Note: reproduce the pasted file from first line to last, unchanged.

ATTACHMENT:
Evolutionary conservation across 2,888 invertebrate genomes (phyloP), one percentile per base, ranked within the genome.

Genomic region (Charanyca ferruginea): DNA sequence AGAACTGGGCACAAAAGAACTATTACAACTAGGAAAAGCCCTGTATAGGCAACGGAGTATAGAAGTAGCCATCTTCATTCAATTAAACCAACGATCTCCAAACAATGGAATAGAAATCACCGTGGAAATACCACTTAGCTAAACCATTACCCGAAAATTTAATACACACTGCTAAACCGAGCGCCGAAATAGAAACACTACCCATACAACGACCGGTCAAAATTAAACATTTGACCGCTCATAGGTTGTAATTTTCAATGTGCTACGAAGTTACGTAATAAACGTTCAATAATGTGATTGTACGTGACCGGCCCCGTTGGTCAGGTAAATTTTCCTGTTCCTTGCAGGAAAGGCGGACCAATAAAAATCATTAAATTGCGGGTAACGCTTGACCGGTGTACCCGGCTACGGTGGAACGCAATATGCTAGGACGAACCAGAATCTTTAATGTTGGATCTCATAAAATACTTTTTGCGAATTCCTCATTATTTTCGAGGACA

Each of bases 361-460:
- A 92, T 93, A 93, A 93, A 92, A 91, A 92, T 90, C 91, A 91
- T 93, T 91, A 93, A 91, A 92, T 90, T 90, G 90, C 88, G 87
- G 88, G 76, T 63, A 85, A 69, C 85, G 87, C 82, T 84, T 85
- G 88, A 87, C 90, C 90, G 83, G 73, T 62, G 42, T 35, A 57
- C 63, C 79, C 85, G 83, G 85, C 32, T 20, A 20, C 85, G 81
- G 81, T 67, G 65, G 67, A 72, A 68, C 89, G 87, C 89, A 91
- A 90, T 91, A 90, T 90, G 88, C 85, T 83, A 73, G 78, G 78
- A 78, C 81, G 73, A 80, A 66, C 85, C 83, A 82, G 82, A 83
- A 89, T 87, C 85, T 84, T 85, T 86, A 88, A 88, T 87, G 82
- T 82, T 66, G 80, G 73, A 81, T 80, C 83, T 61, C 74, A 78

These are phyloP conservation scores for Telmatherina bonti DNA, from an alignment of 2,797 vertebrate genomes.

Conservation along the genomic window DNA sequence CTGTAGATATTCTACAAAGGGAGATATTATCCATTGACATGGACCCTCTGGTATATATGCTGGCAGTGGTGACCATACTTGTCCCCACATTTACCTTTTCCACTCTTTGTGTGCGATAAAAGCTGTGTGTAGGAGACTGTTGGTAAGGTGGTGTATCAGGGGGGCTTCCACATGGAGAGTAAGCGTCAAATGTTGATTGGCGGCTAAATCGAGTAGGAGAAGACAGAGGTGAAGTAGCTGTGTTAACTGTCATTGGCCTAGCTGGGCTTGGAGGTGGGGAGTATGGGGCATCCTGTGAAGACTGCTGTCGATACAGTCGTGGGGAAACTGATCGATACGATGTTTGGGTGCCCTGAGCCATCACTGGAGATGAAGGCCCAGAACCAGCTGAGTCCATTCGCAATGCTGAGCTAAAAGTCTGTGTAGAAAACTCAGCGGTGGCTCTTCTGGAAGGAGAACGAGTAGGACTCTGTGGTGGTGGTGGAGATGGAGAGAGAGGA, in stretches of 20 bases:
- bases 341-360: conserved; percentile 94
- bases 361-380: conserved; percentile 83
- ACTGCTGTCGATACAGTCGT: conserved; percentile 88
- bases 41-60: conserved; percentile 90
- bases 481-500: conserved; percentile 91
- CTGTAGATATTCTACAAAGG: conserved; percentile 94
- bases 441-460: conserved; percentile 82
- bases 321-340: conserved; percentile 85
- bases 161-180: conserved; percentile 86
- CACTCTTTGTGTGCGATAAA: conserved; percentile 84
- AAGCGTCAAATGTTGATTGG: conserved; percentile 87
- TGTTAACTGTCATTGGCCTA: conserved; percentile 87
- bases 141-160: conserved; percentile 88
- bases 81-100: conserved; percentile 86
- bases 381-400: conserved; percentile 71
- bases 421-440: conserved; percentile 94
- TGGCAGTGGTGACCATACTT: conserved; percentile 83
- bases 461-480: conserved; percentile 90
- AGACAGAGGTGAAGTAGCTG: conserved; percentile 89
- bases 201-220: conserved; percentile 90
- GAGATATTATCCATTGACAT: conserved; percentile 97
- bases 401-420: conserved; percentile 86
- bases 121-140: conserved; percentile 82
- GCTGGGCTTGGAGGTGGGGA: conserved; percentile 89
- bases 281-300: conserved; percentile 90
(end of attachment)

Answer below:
Evolutionary conservation across 2,888 invertebrate genomes (phyloP), one percentile per base, ranked within the genome.

Genomic region (Charanyca ferruginea): DNA sequence AGAACTGGGCACAAAAGAACTATTACAACTAGGAAAAGCCCTGTATAGGCAACGGAGTATAGAAGTAGCCATCTTCATTCAATTAAACCAACGATCTCCAAACAATGGAATAGAAATCACCGTGGAAATACCACTTAGCTAAACCATTACCCGAAAATTTAATACACACTGCTAAACCGAGCGCCGAAATAGAAACACTACCCATACAACGACCGGTCAAAATTAAACATTTGACCGCTCATAGGTTGTAATTTTCAATGTGCTACGAAGTTACGTAATAAACGTTCAATAATGTGATTGTACGTGACCGGCCCCGTTGGTCAGGTAAATTTTCCTGTTCCTTGCAGGAAAGGCGGACCAATAAAAATCATTAAATTGCGGGTAACGCTTGACCGGTGTACCCGGCTACGGTGGAACGCAATATGCTAGGACGAACCAGAATCTTTAATGTTGGATCTCATAAAATACTTTTTGCGAATTCCTCATTATTTTCGAGGACA

Each of bases 361-460:
- A 92, T 93, A 93, A 93, A 92, A 91, A 92, T 90, C 91, A 91
- T 93, T 91, A 93, A 91, A 92, T 90, T 90, G 90, C 88, G 87
- G 88, G 76, T 63, A 85, A 69, C 85, G 87, C 82, T 84, T 85
- G 88, A 87, C 90, C 90, G 83, G 73, T 62, G 42, T 35, A 57
- C 63, C 79, C 85, G 83, G 85, C 32, T 20, A 20, C 85, G 81
- G 81, T 67, G 65, G 67, A 72, A 68, C 89, G 87, C 89, A 91
- A 90, T 91, A 90, T 90, G 88, C 85, T 83, A 73, G 78, G 78
- A 78, C 81, G 73, A 80, A 66, C 85, C 83, A 82, G 82, A 83
- A 89, T 87, C 85, T 84, T 85, T 86, A 88, A 88, T 87, G 82
- T 82, T 66, G 80, G 73, A 81, T 80, C 83, T 61, C 74, A 78

These are phyloP conservation scores for Telmatherina bonti DNA, from an alignment of 2,797 vertebrate genomes.

Conservation along the genomic window DNA sequence CTGTAGATATTCTACAAAGGGAGATATTATCCATTGACATGGACCCTCTGGTATATATGCTGGCAGTGGTGACCATACTTGTCCCCACATTTACCTTTTCCACTCTTTGTGTGCGATAAAAGCTGTGTGTAGGAGACTGTTGGTAAGGTGGTGTATCAGGGGGGCTTCCACATGGAGAGTAAGCGTCAAATGTTGATTGGCGGCTAAATCGAGTAGGAGAAGACAGAGGTGAAGTAGCTGTGTTAACTGTCATTGGCCTAGCTGGGCTTGGAGGTGGGGAGTATGGGGCATCCTGTGAAGACTGCTGTCGATACAGTCGTGGGGAAACTGATCGATACGATGTTTGGGTGCCCTGAGCCATCACTGGAGATGAAGGCCCAGAACCAGCTGAGTCCATTCGCAATGCTGAGCTAAAAGTCTGTGTAGAAAACTCAGCGGTGGCTCTTCTGGAAGGAGAACGAGTAGGACTCTGTGGTGGTGGTGGAGATGGAGAGAGAGGA, in stretches of 20 bases:
- bases 341-360: conserved; percentile 94
- bases 361-380: conserved; percentile 83
- ACTGCTGTCGATACAGTCGT: conserved; percentile 88
- bases 41-60: conserved; percentile 90
- bases 481-500: conserved; percentile 91
- CTGTAGATATTCTACAAAGG: conserved; percentile 94
- bases 441-460: conserved; percentile 82
- bases 321-340: conserved; percentile 85
- bases 161-180: conserved; percentile 86
- CACTCTTTGTGTGCGATAAA: conserved; percentile 84
- AAGCGTCAAATGTTGATTGG: conserved; percentile 87
- TGTTAACTGTCATTGGCCTA: conserved; percentile 87
- bases 141-160: conserved; percentile 88
- bases 81-100: conserved; percentile 86
- bases 381-400: conserved; percentile 71
- bases 421-440: conserved; percentile 94
- TGGCAGTGGTGACCATACTT: conserved; percentile 83
- bases 461-480: conserved; percentile 90
- AGACAGAGGTGAAGTAGCTG: conserved; percentile 89
- bases 201-220: conserved; percentile 90
- GAGATATTATCCATTGACAT: conserved; percentile 97
- bases 401-420: conserved; percentile 86
- bases 121-140: conserved; percentile 82
- GCTGGGCTTGGAGGTGGGGA: conserved; percentile 89
- bases 281-300: conserved; percentile 90